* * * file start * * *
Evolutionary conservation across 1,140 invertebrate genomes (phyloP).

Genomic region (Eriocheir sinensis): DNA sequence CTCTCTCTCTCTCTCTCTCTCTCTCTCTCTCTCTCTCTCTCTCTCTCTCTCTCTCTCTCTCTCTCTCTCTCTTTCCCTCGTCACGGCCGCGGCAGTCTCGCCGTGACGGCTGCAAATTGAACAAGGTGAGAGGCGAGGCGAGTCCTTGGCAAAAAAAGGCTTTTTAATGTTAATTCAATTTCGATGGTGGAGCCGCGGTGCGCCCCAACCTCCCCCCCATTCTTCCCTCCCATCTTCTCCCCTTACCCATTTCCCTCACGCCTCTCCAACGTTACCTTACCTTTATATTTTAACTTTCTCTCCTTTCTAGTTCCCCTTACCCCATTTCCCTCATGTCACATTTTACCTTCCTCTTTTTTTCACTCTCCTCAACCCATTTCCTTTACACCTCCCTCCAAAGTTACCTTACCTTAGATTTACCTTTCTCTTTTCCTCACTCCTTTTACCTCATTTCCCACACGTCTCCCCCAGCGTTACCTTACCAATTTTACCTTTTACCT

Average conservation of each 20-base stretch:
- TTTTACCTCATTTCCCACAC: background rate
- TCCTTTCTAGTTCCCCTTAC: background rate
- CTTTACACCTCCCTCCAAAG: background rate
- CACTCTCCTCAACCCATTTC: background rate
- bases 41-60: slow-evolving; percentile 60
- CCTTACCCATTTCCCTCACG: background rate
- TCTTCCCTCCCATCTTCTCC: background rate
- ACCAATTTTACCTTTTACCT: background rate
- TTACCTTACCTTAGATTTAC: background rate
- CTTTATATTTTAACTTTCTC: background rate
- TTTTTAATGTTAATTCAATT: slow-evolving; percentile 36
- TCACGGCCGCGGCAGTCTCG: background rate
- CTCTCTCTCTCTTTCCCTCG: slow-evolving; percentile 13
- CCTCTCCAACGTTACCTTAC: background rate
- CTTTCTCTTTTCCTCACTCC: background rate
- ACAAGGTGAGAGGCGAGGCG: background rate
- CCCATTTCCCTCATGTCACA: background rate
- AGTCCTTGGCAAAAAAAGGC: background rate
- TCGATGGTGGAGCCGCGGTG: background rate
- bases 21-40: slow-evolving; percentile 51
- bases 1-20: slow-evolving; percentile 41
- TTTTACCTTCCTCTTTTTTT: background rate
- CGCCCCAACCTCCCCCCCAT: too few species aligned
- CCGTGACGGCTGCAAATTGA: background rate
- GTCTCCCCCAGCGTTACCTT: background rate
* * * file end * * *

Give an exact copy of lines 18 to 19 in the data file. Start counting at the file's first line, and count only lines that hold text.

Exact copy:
- CTTTCTCTTTTCCTCACTCC: background rate
- ACAAGGTGAGAGGCGAGGCG: background rate